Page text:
Identity Discs (Dogtags)
The Identity Disc (Erkennungsmarke) had a long history in the German Army; being first adopted during the 1870-71 war between Prussia and France. One gentleman with many sons serving in the Army noted that since dogs in the city of Berlin were tagged, it would be a good idea to do the same for soldiers. Wilhelm I did not like the idea of his men being compared to dogs, but he adopted the system anyway. The term "dog tags" may seem to some today to be uniquely American, but the Germans referred to them widely as Hundemarke by 1939 as well.
FIRST WORLD WAR
According to Clive Law's article "Use of the Identity Disc in the Imperial German Army" in Volume 2, Issue 3 of "Military Artifact", the forces of Imperial Germany utilized three types of identity disc during the Great War. All thee patterns were oval in shape, with two holes through which a cord was run and which allowed the disc to be worn around the soldier's neck. The tag was used to identify the soldier, especially in the event of his death.
The initial pattern measured 2 by 1-1/2 inches, and listed the man's regiment, company, and roster number. This is the only information that was contained on the disc - to ascertain a soldier's name, one would have to either check the soldier's paybook, or phaysically check the roster number on the tag with the actual company roster.
The second pattern, introduced in September of 1915, was made of zinc and was larger, measuring 2-3/4 by 2 inches. For the first time, a two part disc was used. When a man was enlisted into a depot unit, the upper portion of this disc was stamped with the soldier's name (first and last), last residence (for large towns this included the street and number), date of birth, depot unit, subunit (company, squadron or battery), and the soldier's roster number. Upon posting to a field unit, the lower part of the disc was stamped with the soldier's unit, subunit, and the roster number assigned to him by his new unit (officers were identified by a number in the Army List rather than individual unit rosters). If a man transferred to another field unit, the old markings were struck out and new stamps placed below.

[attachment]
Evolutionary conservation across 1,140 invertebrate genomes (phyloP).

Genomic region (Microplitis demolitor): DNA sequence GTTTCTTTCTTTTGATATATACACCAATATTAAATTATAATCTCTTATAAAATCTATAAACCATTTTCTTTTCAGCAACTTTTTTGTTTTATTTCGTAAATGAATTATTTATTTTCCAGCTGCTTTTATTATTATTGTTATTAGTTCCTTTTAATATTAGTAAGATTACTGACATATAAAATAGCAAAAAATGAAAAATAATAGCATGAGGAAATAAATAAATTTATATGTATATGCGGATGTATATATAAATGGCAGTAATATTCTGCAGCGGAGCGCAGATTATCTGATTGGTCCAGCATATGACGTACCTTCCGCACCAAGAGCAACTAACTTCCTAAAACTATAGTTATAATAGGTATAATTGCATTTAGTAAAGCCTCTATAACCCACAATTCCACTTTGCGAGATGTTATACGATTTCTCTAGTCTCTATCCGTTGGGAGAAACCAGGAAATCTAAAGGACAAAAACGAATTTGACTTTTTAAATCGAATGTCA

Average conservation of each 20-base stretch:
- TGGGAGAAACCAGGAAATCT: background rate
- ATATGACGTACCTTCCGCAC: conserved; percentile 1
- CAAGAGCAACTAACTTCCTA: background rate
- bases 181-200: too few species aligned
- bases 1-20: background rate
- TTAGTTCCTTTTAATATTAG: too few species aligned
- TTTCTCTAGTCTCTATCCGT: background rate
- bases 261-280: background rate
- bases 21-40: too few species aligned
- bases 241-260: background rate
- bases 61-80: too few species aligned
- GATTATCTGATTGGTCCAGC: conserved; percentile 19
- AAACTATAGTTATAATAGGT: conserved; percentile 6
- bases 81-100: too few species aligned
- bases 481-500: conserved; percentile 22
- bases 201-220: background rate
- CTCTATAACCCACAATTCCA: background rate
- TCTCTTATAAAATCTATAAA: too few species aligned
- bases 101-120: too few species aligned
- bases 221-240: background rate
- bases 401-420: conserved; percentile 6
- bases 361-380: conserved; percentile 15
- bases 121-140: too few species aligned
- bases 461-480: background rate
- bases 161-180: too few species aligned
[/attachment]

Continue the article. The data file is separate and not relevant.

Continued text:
In November 1916 the final pattern saw the disc divided in two by a perforated line, and markings on each half were identical. On the upper portion, the name, address and depot unit was stamped (as before) and on the back the field unit. If the soldier became a fatality, the lower half of the disc was snapped off and sent back to the depot unit in Germany, while the upper half was buried with the soldier's remains.
Officers were expected to supply their own discs.
The Wehrmacht also utilized Identity Discs, though the nature of the information changed significantly. Names were no longer stamped onto the tag, nor addresses. The soldier's depot unit and roster number were still stamped onto both the upper and lower halves of the disc, but field units were not, nor was the back of the tag stamped. Also, the four blood groups - A, B, AB, and O, were stamped onto identity discs identifying the soldier's blood type in the event he was wounded (the Germans did not differentiate between positive and negative blood types). If a soldier lost his tags, they were stamped with his current unit's name, otherwise, a soldier could go from his depot unit to a field unit, and be transferred to other field units without changing the information on his ID tag.
The tag was worn on a string or cord; a limited movement occurred after 1942 to introduce chains for armoured vehicle crews (since bodies that burned in the interior of a tank had the cords destroyed, and the tags would end up on the floor of the vehicle leaving no method of differentiating between the human remains in the tank).
Unit information was usually recorded in the following format: Company (identified by either an arabic numeral, or abbreviation such as St. (for Stamm- this was the reception company of a basic training unit), then a slash ("/"), with the name and number of the unit. Roman numerals, when used, generally indicated a battalion-sized unit.
For example, 4./Inf Ers-Btl 154 would be 4th company, Infantry Replacement Battalion number 154.
A common practice was to wear the tag in a leather pouch, which had two hold in the back to accept the cord, and two snaps on the front to allow access to the tag.
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